The Shadow, Politics and the Psyche

In my opinion, the most important and useful concept in Jungian psychology is that of the “Shadow”, — the unrecognized, un-integrated darker aspects of one’s personality, and the consequent projection of the shadow onto others.

Dr. Jekyll and Mr. Hyde is the classic example of a split off shadow “evil” personality from the “good” personality. Darth Vader would be another, more modern example.

How does this apply to politics? It is always the other side, those right-wing nut cases, those left-wing nut jobs who are evil, intolerant, prejudiced. We get so emotionally charged because they can represent the other parts of our personality we don’t like or haven’t come to terms with.

One of the more disturbing things from the publication in the Anchorage Daily News of the Sarah Palin satire from this jungcurrents blog was the number of responses, from both sides of the political spectrum that involved name-calling, insults and ad hominem arguments.

More on this in another next post.

Quotations from Carl Jung about the Shadow

Everything that irritates us about others can lead us to an understanding of ourselves.

The shadow is a moral problem that challenges the whole ego-personality, for no one can become conscious of the shadow without considerable moral effort. To become conscious of it involves recognizing the dark aspects of the personality as present and real. This act is the essential condition for any kind of self-knowledge.

A man who is unconscious of himself acts in a blind, instinctive way and is in addition fooled by all the illusions that arise when he sees everything that he is not conscious of in himself coming to meet him from outside as projections upon his neighbor.

Everyone carries a shadow, and the less it is embodied in the individual’s conscious life, the blacker and denser it is.

If you imagine someone who is brave enough to withdraw all his projections, then you get an individual who is conscious of a pretty thick shadow. Such a man has saddled himself with new problems and conflicts. He has become a serious problem to himself, as he is now unable to say that they do this or that, they are wrong, and they must be fought against… Such a man knows that whatever is wrong in the world is in himself, and if he only learns to deal with his own shadow he has done something real for the world. He has succeeded in shouldering at least an infinitesimal part of the gigantic, unsolved social problems of our day.

The change of character brought about by the uprush of collective forces is amazing. A gentle and reasonable being can be transformed into a maniac or a savage beast. One is always inclined to lay the blame on external circumstances, but nothing could explode in us if it had not been there. As a matter of fact, we are constantly living on the edge of a volcano, and there is, so far as we know, no way of protecting ourselves from a possible outburst that will destroy everybody within reach. It is certainly a good thing to preach reason and common sense, but what if you have a lunatic asylum for an audience or a crowd in a collective frenzy? There is not much difference between them because the madman and the mob are both moved by impersonal, overwhelming forces.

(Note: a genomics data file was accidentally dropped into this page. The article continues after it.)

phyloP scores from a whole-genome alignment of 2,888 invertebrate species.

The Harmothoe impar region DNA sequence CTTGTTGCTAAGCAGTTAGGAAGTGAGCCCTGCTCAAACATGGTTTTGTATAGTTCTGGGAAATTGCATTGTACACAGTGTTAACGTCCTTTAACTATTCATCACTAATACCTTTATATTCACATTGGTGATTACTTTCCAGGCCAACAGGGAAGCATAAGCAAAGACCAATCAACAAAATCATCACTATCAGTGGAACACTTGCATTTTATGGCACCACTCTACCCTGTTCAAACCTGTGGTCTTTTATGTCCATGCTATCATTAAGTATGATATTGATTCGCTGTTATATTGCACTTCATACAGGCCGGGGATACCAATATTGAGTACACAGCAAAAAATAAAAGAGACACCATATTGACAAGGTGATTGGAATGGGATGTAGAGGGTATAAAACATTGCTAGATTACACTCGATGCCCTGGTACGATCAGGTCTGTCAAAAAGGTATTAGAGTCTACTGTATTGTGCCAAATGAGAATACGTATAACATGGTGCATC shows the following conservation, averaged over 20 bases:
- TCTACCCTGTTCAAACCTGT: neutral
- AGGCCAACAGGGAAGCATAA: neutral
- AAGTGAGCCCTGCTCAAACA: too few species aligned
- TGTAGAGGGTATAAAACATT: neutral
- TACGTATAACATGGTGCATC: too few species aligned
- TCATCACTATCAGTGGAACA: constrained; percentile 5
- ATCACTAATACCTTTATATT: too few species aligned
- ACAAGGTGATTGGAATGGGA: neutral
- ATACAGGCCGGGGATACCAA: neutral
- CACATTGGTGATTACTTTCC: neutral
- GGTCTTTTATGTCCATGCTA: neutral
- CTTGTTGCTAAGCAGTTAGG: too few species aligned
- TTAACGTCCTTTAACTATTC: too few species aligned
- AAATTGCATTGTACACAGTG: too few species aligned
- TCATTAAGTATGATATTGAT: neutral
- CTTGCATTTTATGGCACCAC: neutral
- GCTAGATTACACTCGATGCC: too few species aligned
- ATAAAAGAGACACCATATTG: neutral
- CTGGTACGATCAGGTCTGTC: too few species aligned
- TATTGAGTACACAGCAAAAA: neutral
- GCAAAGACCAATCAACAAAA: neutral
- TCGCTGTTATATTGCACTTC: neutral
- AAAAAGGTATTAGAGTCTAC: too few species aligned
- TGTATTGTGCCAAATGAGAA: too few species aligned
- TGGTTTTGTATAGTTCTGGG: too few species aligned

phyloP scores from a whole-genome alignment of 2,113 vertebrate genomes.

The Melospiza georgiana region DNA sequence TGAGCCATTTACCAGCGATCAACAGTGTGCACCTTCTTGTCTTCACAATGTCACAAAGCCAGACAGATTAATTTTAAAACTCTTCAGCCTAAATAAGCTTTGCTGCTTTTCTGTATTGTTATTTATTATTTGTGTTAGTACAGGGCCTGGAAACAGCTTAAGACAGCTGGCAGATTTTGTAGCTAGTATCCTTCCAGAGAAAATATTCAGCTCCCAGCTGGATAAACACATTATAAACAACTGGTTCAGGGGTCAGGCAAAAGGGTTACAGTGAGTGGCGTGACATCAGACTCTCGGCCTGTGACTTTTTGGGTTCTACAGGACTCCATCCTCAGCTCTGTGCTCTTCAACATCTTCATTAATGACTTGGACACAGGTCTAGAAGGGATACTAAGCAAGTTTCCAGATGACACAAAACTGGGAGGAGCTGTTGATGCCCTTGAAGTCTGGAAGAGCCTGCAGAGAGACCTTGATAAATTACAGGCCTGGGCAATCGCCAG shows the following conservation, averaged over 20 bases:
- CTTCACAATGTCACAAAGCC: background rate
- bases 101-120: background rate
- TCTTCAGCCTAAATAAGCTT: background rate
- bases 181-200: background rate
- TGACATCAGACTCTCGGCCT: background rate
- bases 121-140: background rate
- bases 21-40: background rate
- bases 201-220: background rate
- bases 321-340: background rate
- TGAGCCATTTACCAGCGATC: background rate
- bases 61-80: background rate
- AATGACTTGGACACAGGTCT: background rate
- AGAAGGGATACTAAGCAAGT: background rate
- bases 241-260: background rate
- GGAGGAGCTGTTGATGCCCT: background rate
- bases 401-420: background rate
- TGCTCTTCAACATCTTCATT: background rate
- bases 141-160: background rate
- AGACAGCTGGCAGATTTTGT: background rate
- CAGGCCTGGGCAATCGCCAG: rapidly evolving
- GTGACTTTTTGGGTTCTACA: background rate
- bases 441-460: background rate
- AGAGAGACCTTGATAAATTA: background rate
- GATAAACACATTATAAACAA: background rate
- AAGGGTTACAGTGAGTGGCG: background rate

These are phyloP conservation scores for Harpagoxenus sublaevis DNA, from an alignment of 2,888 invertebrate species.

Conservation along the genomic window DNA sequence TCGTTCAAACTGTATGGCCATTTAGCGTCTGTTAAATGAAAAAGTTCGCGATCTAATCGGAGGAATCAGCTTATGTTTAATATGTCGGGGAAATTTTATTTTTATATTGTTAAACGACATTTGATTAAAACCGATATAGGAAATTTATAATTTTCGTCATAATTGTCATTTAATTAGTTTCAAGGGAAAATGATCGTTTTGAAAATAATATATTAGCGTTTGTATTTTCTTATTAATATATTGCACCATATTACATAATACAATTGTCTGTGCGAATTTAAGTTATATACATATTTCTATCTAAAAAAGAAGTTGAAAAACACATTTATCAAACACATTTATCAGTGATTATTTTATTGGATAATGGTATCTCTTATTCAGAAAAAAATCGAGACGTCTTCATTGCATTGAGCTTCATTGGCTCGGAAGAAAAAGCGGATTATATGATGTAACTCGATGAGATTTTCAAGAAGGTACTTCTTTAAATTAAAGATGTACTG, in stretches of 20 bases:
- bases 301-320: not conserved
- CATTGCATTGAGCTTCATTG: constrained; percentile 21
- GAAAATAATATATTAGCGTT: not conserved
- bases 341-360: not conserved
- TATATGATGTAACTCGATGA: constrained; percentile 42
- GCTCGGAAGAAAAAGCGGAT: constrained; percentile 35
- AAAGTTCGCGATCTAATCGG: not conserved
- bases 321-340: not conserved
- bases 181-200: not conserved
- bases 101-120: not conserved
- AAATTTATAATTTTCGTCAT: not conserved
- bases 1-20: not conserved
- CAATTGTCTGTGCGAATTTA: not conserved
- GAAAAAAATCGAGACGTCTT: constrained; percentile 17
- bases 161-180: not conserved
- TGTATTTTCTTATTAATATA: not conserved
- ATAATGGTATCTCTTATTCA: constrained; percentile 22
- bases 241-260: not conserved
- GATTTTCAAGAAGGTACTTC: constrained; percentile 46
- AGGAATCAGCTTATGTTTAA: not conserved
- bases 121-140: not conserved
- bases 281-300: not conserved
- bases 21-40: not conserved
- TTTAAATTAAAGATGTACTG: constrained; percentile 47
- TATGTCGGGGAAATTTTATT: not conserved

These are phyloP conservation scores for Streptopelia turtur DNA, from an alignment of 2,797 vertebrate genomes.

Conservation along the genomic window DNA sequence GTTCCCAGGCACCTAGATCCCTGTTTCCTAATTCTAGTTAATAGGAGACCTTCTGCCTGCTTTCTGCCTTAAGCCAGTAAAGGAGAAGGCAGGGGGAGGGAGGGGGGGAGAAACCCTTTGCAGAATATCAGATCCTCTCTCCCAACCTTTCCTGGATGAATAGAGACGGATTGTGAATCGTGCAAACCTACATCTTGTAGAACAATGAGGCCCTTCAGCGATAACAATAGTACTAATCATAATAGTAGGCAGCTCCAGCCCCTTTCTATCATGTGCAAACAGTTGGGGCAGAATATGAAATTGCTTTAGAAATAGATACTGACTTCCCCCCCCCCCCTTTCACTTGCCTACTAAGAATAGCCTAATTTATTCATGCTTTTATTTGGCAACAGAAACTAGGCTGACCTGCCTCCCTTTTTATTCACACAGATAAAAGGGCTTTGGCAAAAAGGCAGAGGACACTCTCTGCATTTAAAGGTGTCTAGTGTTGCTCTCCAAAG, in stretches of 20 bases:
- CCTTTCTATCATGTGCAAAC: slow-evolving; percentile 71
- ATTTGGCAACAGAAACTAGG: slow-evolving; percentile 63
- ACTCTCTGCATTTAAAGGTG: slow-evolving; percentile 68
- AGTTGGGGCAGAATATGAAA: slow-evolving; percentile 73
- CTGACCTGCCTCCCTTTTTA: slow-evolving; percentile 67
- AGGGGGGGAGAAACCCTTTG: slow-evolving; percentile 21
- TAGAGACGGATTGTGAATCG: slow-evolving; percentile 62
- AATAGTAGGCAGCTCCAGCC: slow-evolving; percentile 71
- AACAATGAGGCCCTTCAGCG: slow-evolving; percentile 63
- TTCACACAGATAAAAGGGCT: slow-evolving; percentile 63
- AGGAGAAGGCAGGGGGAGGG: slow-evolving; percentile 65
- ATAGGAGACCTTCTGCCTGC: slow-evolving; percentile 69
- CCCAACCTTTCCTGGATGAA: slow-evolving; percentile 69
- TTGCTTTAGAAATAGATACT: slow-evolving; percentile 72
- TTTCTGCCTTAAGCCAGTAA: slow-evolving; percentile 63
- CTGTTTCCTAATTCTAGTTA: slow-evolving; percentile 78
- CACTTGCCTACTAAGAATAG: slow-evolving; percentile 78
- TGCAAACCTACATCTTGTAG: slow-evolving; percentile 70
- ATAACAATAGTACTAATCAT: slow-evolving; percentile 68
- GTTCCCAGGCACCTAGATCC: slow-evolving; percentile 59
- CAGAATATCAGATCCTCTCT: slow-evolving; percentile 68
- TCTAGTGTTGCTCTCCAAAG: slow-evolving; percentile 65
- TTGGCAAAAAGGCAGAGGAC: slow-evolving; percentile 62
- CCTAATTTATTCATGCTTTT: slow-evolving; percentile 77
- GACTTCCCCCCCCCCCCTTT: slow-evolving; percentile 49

3 Responses to The Shadow, Politics and the Psyche

  1. It’s all a mirror, yes. Although true, it’s a simplistic view. And unfortunately, so many take it and think all they need do is find that inner peace (no doubt an exceedingly good and wise thing to do…key to healing our world), and then sit quietly while the world gets better. But “someone” must go and battle–or in some other appropriate way deal with–the demons we’ve already created, no? I say, endeavor to find inner peace (a challenge with multiple layers of consciousness), oh-yes, but then stand up and be responsible — all the while knowing we’re battling our own “demons,” and hopefully intuitively and fearlessly so.

  2. Interesting take on Jung’s history with women… I think most people assume/project that they were passionate sexual affairs… I personally think that Jung was a very vital man, full of life, very grounded in many ways. This would suggest that he was also quite sexual…. Are there letters or documents that might indicate otherwise?

  3. I wholeheartedly agree with you, Dove.


    This business of ‘standing up,’ of growing up, of being in touch with our living spines, this must come along with finding peace in our world today.

    “The best lack all conviction, while the worst are full of passionate intensity.”
    What can we do to galvanize the best of ourselves…

    Mature people, those who know that grown-ups pay taxes, that there is a place for government, and that corporations should not have unlimited power, need to develop some backbone.

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